Food and cuisine is a key part of the San Fermin fiestas. The Peñas (San Fermin social societies), groups of friends, culinary societies or simply friends and visitors gather around the table to enjoy the traditional Navarre dishes, such as bull stew, Ajoarriero (salt cod in tomato, garlic and pepper sauce), a good portion of fresh white beans, Chistorra (fresh garlic sausage), stuffed peppers, asparagus, and ham in tomato sauce, all cooked with fresh produce grown in the Navarre market gardens and the best meat, washed down with Navarre wine, which now enjoys international recognition. The Pamplona program of fiestas includes many different acts and events which would be unthinkable without the accompanying culinary rituals. The Dianas (early morning reveille to musical bands) with hot broth served to participants; Churros (long fried doughtnuts) and hot chocolate after the bull run; the procession of the Giants followed by snacks of Chistorra, small earthenware dish servings and select tapas; lunch before the parade of the mules, before going to the bullring and enjoying an afternoon snack with the Peñas in the seats in the sun; the Firework display before or after a good supper. In short, nine days of revelry and fun, accompanied by good cuisine.
In Navarre, food is present in every important social event, as an essential part of the celebration. This is a deep-rooted tradition in Navarre, and here Pamplona is no exception. The city offers all types of typical Navarre dishes and regional produce. A whole range of food can be found in the bars and restaurants, from sandwiches and signature tapas to a menu prepared with the tastiest of dishes. Something for all tastes and budgets. Although during the San Fermin fiestas, prices are inevitably higher.
A recommended tradition is to go to the Old Part and sample the tapas together with a Tinto (red wine), Claro (rosé wine), vermouth or beer to quench your thirst during these hot July mornings. You can also enjoy the traditional "poteo" (bar hopping) during the evening and the San Fermin nightlife. If you're looking for a more select atmosphere, in the Plaza del Castillo square there are emblematic places such as the Café Iruña, or, still in the Old part, the haute-cuisine restaurants such as the one run by the Hartza sisters, or the Europa, in street Espoz y Mina, or Don Pablo in Navas de Tolosa street or La Olla, in the Av. Roncesvalles. Alongside the bullring, there is the Rodero restaurant, and in the Ensanche (city extension), the Alhambra restaurant in the Bergamín strret and the Josetxo restaurant in Príncipe de Viana.
More affordable prices in the San Fermin fiestas are to be found at the San Fermin, Amóstegui and La Chistera Restaurants, all offering Navarre cuisine. Special mention should be made of the Mesón del Caballo Blanca, due to its privileged location on the city's ramparts where, just a short distance from the heart of the fiestas, you can enjoy the peace and tranquillity and the magic of a spot reminiscent of medieval times and affording some magnificent views of the surrounding area. The Asadores (carveries) specialise in char-grilled meat and fish, in addition to many other different dishes.
As a piece of general advice, when looking for somewhere for lunch or an evening meal, it's best to stay calm and remember that, during the fiestas, there are likely to be crowds of people everywhere. In order to meet this demand, many establishments offer lunch until 3 pm and evening meals until midnight. Weekends are the busiest.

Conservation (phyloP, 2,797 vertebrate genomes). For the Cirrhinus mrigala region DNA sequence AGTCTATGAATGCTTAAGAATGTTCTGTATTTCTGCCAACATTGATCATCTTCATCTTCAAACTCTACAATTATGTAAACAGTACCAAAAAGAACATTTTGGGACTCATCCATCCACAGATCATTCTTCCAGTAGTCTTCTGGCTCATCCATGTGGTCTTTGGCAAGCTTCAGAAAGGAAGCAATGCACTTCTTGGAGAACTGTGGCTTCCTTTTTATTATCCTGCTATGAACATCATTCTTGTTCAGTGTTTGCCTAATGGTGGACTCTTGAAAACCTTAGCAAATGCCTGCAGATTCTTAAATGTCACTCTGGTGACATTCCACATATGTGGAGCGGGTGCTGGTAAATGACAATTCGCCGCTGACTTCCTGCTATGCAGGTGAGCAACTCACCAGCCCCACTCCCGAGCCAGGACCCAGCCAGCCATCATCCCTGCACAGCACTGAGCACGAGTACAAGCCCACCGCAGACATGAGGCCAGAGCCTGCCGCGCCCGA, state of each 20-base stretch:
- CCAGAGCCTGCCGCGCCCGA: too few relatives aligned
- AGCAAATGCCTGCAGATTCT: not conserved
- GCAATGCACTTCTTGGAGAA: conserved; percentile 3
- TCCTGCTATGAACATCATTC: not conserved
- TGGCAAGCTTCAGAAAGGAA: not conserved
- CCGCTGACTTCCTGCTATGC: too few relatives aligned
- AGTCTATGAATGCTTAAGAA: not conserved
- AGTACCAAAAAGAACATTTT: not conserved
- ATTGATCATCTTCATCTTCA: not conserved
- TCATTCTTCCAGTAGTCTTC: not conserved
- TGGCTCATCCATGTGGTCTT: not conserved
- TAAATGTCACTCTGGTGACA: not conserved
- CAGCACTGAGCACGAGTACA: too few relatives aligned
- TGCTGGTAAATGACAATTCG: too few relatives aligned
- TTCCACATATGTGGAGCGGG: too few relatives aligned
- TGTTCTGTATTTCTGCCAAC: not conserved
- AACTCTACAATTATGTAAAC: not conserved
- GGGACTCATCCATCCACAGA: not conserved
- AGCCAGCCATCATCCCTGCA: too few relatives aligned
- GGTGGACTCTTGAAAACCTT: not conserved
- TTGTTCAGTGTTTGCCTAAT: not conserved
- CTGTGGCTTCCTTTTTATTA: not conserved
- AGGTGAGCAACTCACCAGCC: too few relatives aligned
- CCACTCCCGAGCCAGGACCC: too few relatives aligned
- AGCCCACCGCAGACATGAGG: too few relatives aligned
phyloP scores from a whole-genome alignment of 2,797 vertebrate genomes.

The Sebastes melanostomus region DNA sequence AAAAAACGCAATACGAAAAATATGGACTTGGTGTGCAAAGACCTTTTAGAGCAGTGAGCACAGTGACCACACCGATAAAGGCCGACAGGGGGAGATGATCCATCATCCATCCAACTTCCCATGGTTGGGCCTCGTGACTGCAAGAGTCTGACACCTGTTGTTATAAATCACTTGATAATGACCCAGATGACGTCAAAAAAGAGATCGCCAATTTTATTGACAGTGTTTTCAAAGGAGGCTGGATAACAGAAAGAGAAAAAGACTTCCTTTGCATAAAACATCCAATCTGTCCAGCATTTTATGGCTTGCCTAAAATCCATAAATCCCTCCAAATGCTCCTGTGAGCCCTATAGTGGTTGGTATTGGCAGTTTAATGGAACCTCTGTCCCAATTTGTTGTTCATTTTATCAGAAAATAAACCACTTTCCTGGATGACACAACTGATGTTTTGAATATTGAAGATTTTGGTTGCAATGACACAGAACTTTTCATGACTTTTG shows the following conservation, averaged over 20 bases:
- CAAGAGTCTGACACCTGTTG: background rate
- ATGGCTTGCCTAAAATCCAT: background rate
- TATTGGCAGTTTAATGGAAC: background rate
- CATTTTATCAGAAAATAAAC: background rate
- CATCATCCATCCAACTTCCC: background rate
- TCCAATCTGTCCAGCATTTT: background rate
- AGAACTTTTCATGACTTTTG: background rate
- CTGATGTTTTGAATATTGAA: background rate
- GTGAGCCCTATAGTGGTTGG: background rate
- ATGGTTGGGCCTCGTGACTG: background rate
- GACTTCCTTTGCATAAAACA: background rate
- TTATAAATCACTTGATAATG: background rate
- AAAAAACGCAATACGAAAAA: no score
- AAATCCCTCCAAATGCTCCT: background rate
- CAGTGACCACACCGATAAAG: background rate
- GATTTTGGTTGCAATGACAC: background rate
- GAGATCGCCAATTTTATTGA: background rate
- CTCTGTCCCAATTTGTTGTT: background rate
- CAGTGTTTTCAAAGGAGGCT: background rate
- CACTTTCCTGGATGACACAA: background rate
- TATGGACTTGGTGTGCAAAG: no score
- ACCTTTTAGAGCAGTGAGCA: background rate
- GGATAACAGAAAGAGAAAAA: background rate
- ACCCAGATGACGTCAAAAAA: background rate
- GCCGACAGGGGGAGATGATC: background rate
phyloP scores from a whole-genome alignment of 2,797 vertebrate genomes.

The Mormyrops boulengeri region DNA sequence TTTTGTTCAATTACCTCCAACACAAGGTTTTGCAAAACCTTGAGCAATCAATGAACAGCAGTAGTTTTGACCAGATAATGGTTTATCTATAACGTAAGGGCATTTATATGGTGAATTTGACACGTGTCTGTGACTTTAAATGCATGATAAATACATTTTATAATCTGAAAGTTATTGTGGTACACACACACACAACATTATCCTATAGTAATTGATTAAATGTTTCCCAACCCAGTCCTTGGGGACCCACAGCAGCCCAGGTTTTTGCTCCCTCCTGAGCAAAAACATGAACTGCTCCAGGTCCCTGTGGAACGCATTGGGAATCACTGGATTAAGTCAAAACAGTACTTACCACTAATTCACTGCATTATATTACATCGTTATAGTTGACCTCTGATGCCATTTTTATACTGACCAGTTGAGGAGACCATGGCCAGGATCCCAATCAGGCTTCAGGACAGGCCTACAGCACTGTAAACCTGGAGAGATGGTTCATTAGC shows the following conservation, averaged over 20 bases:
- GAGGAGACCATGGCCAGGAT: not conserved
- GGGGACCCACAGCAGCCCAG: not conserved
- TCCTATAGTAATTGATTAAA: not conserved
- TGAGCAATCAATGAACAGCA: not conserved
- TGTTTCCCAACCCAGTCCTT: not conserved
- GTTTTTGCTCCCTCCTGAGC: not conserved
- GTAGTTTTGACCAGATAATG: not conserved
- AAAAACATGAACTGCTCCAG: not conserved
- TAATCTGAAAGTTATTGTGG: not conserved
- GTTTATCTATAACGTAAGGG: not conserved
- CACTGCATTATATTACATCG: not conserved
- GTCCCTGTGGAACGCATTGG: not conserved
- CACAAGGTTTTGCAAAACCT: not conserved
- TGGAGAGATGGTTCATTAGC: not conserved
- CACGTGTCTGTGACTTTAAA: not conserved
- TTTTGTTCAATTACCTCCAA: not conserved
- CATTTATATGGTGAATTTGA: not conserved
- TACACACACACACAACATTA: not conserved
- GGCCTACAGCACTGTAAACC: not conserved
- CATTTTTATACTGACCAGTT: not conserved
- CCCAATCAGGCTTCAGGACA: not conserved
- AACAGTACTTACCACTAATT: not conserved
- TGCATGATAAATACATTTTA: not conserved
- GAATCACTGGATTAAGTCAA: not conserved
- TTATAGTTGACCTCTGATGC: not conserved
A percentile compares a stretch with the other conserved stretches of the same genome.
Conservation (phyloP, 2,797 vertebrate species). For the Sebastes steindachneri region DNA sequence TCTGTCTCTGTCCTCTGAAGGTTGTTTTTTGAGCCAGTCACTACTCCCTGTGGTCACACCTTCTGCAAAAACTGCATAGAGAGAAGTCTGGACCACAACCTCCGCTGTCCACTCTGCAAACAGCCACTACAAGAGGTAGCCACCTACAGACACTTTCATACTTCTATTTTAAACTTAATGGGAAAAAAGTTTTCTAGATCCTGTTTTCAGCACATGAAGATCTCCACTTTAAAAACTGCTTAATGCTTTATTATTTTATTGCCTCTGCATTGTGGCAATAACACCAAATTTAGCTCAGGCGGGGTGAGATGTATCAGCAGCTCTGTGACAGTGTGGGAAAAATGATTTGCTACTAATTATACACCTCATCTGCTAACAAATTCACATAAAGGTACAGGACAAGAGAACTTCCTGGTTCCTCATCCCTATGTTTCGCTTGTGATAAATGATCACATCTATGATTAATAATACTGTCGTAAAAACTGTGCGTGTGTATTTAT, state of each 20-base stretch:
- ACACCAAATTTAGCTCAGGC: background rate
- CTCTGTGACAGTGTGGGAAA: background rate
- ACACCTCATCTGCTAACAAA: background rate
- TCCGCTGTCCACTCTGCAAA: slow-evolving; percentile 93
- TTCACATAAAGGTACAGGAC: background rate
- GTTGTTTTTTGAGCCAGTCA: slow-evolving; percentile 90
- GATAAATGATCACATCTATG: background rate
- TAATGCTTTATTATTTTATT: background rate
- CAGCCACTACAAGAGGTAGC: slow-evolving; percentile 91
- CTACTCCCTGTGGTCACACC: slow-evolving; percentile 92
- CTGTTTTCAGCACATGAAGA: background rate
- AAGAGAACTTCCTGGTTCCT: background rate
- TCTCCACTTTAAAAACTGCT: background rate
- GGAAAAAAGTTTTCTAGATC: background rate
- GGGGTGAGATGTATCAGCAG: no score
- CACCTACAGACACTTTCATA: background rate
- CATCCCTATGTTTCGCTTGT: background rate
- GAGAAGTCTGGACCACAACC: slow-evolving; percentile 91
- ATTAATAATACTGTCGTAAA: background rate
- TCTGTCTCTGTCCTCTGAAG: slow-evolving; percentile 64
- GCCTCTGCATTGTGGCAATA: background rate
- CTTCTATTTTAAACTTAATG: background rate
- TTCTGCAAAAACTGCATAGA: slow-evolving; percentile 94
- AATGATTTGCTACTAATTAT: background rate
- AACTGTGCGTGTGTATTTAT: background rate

The love of food here in Navarre is evident in the many different culinary societies which are constantly being formed. This enjoyment of good food is particularly noticeable in the San Fermin fiestas amongst the society members who gather together to enjoy a wide range of Navarre dishes.
A day in the fiestas typically starts with a warming cup of hot Caldico (broth), made with veal and chicken and which is given out in front of the Town Hall at 6 am just before the Dianas (early morning reveille). After the bull run, runners and spectators alike get their strength back after the running and early morning rise with a cup of hot chocolate accompanied with Churros (long fried doughnuts). These can typically be found in any of the cafeterias along the Estafeta street of in the Plaza del Castillo square. The Churrería Mañueta located in the Mañueta street, close to the Town Hall, are particularly renowned. Mid-morning, after watching the procession of San Fermin or the Giants, is a good time for a snack and for stopping at one of the bars close to the Cathedral or Town Hall for some snacks such as ham with tomato or fried eggs, Chistorra and peppers stuffed with cod. Also popular are Cazuelicas (small earthenware dishes) of ham in tomato sauce, Ajoarriero or sweetbreads, as an appetizer. The Meriendas or afternoon snack in the bullring, organised by the Peñas in the seats in the sun are a good example of the local homemade cuisine. For lunch, there is a tremendous variety of local dishes. Hearty dishes such as fresh white beans, or lighter ones such as asparagus or mixed vegetables, followed by lamb sweetbreads, tuna in tomato sauce, trout with ham, ham with tomato, bull stew, lamb in pepper sauce, T bone steaks, hake fried in sizzling oil, lamb shanks. For dessert, there are cheeses, junkets, cream horns, Roncal cheese, creamy custard, milk fritters or a type of sponge called Goshua made with confectioner's custard. To end the meal, a good Pacharan (aniseed drink made with bilberries) which has digestive properties. In short, a traditional cuisine of prestige which has put Pamplona on an international level.